I admit this probably sounds particularly nerdy, but one of
my favorite classes in graduate school was a course in statistics. I’ve always
liked math okay, but not enough to make a career out of. However, I’m
fascinated by polling, sampling, and the methods by which we can accurately
assess, predict, and understand the realities amongst large bodies of people by
careful analysis of a much smaller group.
In those days, since it was part of my workload for a
Political Science degree, the topics we dealt with involved polling, public
opinion, and voting trends. But in these days so heavily dominated by pandemic,
death charts, and politicians’ pleas to “flatten the curve,” I find my mind
starting to apply some of those academic principles to our current situation.
And I’m concerned – not just about the disease, the deaths, and the devastation
to our economy. I’m concerned about our ability to understand what’s happening
and thus respond to it effectively.
A few days ago I saw this story out of North Carolina:
North Carolina health officials are not conducting random testing for the coronavirus, despite a push from one of the state’s top Republican lawmakers to provide policymakers with better tracking of the virus and more complete data on the outbreak.
That lawmaker, state Senator Phil Berger, is on to
something. Dr. Fauci himself has said that the data we get out as conclusions
is only as good as the data we put in. And what has Berger (and me) concerned
is the quality of the data we are putting in.
To put it bluntly, we don’t know how widespread coronavirus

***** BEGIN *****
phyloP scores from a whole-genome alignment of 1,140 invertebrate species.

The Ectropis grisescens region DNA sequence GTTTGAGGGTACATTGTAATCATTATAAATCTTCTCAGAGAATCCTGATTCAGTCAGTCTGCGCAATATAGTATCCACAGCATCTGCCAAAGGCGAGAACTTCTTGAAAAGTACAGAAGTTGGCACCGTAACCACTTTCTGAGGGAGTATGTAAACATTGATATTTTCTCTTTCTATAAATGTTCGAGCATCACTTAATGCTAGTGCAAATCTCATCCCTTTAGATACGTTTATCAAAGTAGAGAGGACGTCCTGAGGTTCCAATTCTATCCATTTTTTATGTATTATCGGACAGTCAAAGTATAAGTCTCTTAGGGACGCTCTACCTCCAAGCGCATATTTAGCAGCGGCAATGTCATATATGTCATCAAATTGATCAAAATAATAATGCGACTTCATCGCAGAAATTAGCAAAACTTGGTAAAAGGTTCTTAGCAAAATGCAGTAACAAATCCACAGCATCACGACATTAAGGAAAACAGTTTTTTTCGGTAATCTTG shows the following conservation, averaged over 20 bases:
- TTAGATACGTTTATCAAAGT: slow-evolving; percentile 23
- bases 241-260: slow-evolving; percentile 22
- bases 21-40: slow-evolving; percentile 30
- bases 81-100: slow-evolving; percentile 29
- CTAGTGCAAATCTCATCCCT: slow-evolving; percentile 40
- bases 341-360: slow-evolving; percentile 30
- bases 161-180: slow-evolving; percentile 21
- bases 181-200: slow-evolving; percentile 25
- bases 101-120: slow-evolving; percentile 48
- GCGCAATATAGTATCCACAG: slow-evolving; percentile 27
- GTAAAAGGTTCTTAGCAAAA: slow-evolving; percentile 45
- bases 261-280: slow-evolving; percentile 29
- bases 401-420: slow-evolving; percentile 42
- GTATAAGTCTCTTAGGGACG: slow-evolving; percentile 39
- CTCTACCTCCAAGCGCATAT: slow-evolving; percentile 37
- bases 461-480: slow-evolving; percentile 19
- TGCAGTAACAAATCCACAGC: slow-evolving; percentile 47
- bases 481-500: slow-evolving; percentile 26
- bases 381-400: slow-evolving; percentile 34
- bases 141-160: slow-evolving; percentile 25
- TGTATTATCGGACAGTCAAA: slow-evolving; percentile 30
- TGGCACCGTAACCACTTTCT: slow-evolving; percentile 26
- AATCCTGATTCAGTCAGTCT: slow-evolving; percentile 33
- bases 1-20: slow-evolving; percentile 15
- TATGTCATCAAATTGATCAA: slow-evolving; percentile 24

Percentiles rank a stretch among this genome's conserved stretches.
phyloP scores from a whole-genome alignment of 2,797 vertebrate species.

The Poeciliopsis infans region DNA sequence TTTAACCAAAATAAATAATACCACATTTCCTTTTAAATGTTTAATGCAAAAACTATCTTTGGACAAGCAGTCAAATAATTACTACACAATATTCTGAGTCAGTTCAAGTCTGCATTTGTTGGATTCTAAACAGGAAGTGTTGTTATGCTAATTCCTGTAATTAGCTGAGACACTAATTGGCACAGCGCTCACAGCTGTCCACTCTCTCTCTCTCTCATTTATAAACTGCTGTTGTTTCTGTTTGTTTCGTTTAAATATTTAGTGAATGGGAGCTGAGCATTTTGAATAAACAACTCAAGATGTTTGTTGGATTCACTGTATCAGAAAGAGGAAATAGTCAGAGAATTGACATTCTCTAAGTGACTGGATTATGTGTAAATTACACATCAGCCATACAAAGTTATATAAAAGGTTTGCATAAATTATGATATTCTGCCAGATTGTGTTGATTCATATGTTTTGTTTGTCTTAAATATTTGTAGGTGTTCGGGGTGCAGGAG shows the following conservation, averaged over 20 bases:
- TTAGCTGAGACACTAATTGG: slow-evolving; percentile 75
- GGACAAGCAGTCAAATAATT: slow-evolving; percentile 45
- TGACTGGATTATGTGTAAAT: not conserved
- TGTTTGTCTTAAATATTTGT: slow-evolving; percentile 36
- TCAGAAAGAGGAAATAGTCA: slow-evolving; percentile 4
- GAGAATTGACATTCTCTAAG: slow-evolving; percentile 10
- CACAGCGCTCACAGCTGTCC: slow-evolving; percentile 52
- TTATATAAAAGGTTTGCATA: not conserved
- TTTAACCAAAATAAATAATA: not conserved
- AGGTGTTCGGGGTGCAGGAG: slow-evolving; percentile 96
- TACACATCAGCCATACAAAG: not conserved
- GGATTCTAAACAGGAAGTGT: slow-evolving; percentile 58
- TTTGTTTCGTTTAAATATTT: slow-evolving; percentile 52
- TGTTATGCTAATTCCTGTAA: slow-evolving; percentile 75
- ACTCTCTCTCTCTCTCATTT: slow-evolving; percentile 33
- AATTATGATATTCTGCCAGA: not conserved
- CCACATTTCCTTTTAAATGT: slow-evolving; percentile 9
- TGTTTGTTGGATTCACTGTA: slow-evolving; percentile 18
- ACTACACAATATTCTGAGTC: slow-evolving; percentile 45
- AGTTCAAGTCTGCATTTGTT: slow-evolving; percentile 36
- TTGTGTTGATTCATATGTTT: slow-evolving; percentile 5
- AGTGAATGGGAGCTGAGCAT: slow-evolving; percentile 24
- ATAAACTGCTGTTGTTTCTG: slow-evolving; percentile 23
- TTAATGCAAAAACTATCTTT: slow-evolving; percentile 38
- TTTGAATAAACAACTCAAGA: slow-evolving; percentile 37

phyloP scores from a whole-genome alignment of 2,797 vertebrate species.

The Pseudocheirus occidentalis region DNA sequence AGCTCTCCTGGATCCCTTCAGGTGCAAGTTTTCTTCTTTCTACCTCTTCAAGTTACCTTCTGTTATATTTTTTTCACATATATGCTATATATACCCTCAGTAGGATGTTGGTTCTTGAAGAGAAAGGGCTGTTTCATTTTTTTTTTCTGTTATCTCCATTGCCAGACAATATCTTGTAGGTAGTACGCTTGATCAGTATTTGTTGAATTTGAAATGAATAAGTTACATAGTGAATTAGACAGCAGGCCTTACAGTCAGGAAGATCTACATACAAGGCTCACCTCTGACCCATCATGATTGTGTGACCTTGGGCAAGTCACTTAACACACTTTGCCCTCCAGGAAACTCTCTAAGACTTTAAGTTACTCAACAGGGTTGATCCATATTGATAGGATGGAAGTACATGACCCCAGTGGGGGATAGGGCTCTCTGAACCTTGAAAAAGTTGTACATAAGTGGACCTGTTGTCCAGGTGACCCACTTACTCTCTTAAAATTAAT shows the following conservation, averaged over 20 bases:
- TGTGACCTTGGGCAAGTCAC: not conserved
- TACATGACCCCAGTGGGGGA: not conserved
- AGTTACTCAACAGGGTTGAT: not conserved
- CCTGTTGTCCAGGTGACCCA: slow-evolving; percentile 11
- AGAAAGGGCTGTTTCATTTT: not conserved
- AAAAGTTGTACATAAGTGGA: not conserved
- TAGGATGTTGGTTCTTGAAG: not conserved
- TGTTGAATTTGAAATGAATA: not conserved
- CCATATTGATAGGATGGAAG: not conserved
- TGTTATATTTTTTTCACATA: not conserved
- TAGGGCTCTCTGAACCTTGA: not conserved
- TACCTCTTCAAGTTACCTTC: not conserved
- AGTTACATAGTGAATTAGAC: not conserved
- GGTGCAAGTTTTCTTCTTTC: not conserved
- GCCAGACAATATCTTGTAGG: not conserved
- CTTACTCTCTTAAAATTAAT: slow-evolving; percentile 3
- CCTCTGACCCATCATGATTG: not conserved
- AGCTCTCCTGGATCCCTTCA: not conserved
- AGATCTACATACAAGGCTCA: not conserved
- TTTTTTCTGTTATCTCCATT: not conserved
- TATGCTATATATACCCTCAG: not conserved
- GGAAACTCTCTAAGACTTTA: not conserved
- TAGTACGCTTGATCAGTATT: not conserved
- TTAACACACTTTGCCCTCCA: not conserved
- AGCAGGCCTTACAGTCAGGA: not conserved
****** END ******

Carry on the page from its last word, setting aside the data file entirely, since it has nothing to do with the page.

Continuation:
is. All our leading medical experts acknowledge that in many instances, people
can have the virus without exhibiting almost any symptoms whatsoever. So you
conceivably have hundreds of thousands of infected victims whose bodies possess
the immunity to prevent any dire consequence from the virus. Add to that the even
larger portion of the population that may experience a few symptoms, but
nothing serious enough to take them to the hospital for testing. How many are
Well, there are smart people, like this
one from Harvard, who think it could be a massive amount:
In a column for the Washington Post, Harvard epidemiology professor Marc Lipsitch writes that as even as the number of US cases of coronavirus continues to mount, the real number may be exponentially greater – and that the implications of that fact are both complex and counterintuitive.
What he means by counterintuitive is this: it would seem to
be a bad thing if there were, as he supposes, ten times as many cases of
coronavirus in the United States than have been tested and confirmed. But in
actuality it’s a great thing.
“Paradoxically, given the level of distress we are seeing in the health care system, it is good not bad that we have many more cases. That means that the horrible outcomes we are seeing (because they are getting tested) are the tip of a bigger iceberg of milder cases.
“We can only hope the proportion of unobserved cases is large, because then we are closer to achieving herd immunity, and each bad outcome brings with it a larger number of mild outcomes that contribute to herd immunity. The math of epidemics is weird.”
Weird, yes; but incredibly important. Consider that if we
know that for every 100 people with a confirmed case of coronavirus, 1 of them
dies. That puts the mortality rate at 1%, tragically high. But if there are ten
times as many with the virus that are not counted, that would mean 1 person is
dying for every 1,000 people who have it – a mortality rate of .1%. That’s a
big difference. So big it would undoubtedly alter how we confront and respond
And this is why statistics matter. We know that random
sampling can accurately pinpoint, with remarkable precision, larger trends
based on much smaller samples. Every state governor worth their salt needs to
begin immediately commissioning these kinds of studies. Don’t wait on the
federal government to move. North Carolina needs to listen to Phil Berger, and
every other state needs to do the same.
Input affects output. And output is affecting our state and
federal policy. Too many lives and too many livelihoods are at stake to be
relying on bad input.